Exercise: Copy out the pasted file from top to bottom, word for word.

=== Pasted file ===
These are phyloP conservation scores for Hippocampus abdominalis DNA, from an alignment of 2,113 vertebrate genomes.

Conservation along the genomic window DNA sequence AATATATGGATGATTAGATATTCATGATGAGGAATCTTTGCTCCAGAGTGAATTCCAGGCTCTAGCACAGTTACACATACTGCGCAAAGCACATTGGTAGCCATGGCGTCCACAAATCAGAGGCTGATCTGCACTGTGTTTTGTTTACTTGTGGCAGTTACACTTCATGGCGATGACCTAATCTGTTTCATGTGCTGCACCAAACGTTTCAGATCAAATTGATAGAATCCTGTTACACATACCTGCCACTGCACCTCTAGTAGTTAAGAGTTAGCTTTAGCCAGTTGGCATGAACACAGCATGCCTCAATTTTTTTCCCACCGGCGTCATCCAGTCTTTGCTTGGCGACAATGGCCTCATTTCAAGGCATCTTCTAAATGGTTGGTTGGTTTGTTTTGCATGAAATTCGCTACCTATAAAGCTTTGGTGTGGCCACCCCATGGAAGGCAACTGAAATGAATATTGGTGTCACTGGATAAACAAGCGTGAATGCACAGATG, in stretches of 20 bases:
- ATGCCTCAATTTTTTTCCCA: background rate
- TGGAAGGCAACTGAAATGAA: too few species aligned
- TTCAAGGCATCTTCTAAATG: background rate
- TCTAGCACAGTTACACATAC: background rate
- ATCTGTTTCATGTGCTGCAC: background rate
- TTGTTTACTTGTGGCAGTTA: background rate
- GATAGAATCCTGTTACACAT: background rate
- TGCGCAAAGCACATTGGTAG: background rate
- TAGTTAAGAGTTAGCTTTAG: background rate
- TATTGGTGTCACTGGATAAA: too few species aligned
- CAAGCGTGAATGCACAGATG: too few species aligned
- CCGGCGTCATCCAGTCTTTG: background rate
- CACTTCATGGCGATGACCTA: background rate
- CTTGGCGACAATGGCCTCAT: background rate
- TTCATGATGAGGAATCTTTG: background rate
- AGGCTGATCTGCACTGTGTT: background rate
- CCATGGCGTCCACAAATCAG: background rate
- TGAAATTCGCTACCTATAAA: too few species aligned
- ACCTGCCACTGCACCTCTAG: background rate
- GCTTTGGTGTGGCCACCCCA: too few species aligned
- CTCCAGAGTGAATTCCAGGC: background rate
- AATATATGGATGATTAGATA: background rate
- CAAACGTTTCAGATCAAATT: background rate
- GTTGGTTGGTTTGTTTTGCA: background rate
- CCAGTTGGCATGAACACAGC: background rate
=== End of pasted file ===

These are phyloP conservation scores for Hippocampus abdominalis DNA, from an alignment of 2,113 vertebrate genomes.

Conservation along the genomic window DNA sequence AATATATGGATGATTAGATATTCATGATGAGGAATCTTTGCTCCAGAGTGAATTCCAGGCTCTAGCACAGTTACACATACTGCGCAAAGCACATTGGTAGCCATGGCGTCCACAAATCAGAGGCTGATCTGCACTGTGTTTTGTTTACTTGTGGCAGTTACACTTCATGGCGATGACCTAATCTGTTTCATGTGCTGCACCAAACGTTTCAGATCAAATTGATAGAATCCTGTTACACATACCTGCCACTGCACCTCTAGTAGTTAAGAGTTAGCTTTAGCCAGTTGGCATGAACACAGCATGCCTCAATTTTTTTCCCACCGGCGTCATCCAGTCTTTGCTTGGCGACAATGGCCTCATTTCAAGGCATCTTCTAAATGGTTGGTTGGTTTGTTTTGCATGAAATTCGCTACCTATAAAGCTTTGGTGTGGCCACCCCATGGAAGGCAACTGAAATGAATATTGGTGTCACTGGATAAACAAGCGTGAATGCACAGATG, in stretches of 20 bases:
- ATGCCTCAATTTTTTTCCCA: background rate
- TGGAAGGCAACTGAAATGAA: too few species aligned
- TTCAAGGCATCTTCTAAATG: background rate
- TCTAGCACAGTTACACATAC: background rate
- ATCTGTTTCATGTGCTGCAC: background rate
- TTGTTTACTTGTGGCAGTTA: background rate
- GATAGAATCCTGTTACACAT: background rate
- TGCGCAAAGCACATTGGTAG: background rate
- TAGTTAAGAGTTAGCTTTAG: background rate
- TATTGGTGTCACTGGATAAA: too few species aligned
- CAAGCGTGAATGCACAGATG: too few species aligned
- CCGGCGTCATCCAGTCTTTG: background rate
- CACTTCATGGCGATGACCTA: background rate
- CTTGGCGACAATGGCCTCAT: background rate
- TTCATGATGAGGAATCTTTG: background rate
- AGGCTGATCTGCACTGTGTT: background rate
- CCATGGCGTCCACAAATCAG: background rate
- TGAAATTCGCTACCTATAAA: too few species aligned
- ACCTGCCACTGCACCTCTAG: background rate
- GCTTTGGTGTGGCCACCCCA: too few species aligned
- CTCCAGAGTGAATTCCAGGC: background rate
- AATATATGGATGATTAGATA: background rate
- CAAACGTTTCAGATCAAATT: background rate
- GTTGGTTGGTTTGTTTTGCA: background rate
- CCAGTTGGCATGAACACAGC: background rate